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Seymour Duncan Alnico II Pro Slash review

Can't stretch to Slash's signature Gibson? Try these instead

  • £105
  • $269
Slash's pickups have extra windings for higher output and greater sustain.

MusicRadar Verdict

Pros

  • +

    Great tone at a reasonable price.

Cons

  • -

    No coil tap wiring option.

The cost of Gibson's Appetite Les Paul might have left you reeling, but Seymour Duncan's offering means you can throw yourself top hat first into the Snakepit at a snip of the price.

These Alnico II Pro Slash neck and bridge humbuckers (available individually or as a pair, with either Black, Zebra or Reverse Zebra bobbins) are the same units that feature in the Appetite Les Paul.

They're supplied with a two-conductor cable, so can only be wired as standard 'buckers out of the box. Installing pickups like this is as easy as it gets, but clear instructions ensure even newbies get these into their guitar quickly.

Plugged in, both pickups are particularly rich sounding compared to the stock models in our LTD Eclipse. The neck 'bucker delivers a fat rhythm sound that doesn't get too flabby when you add some distortion, and with the tone rolled back slightly you can achieve Slash's famous neck lead sound.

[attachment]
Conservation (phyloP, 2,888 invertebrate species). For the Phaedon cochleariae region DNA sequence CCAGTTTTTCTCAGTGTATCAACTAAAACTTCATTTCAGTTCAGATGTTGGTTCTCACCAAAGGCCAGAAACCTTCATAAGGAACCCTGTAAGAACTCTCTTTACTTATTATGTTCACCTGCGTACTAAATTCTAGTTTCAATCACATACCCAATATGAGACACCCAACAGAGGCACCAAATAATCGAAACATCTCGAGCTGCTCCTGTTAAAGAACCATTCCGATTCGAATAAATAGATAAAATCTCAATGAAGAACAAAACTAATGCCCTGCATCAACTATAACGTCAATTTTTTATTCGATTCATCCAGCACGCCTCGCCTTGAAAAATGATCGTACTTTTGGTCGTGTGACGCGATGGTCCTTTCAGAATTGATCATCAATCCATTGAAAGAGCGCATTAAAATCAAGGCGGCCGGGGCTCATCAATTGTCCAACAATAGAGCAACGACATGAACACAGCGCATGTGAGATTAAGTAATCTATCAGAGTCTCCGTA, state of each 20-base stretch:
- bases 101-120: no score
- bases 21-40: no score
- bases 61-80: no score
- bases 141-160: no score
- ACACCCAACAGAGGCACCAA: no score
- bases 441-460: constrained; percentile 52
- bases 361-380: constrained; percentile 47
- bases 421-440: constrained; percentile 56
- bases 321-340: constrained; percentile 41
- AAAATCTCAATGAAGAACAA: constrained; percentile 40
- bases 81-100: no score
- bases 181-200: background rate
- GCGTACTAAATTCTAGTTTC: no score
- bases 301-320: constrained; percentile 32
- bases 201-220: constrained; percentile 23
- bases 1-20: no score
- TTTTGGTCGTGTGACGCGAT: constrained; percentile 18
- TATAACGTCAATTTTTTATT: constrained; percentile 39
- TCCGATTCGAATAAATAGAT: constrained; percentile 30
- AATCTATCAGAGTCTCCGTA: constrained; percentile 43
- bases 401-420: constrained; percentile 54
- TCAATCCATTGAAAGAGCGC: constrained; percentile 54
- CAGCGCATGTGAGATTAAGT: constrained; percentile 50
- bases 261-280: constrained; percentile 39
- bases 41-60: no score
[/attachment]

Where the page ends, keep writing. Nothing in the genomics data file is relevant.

The bridge pickup opens up more upper mid range, making those sustained powerchords and cutting lead tones easily achievable.

Signature gear can be divisive and usually carries a hefty price tag. However, the only visual sign of these pickups' signature status is the Slash scrawl on the baseplate, and if you shop around you'll notice that they're not much more than Duncan's standard Alnico Pro II pickups. Slash fan or not, these pickups give more classic/hard rock sounds for your pound.

I'm a freelance member of the MusicRadar team, specialising in drum news, interviews and reviews. I formerly edited Rhythm and Total Guitar here in the UK and have been playing drums for more than 25 years (my arms are very tired). When I'm not working on the site, I can be found on my electronic kit at home, or gigging and depping in function bands and the odd original project.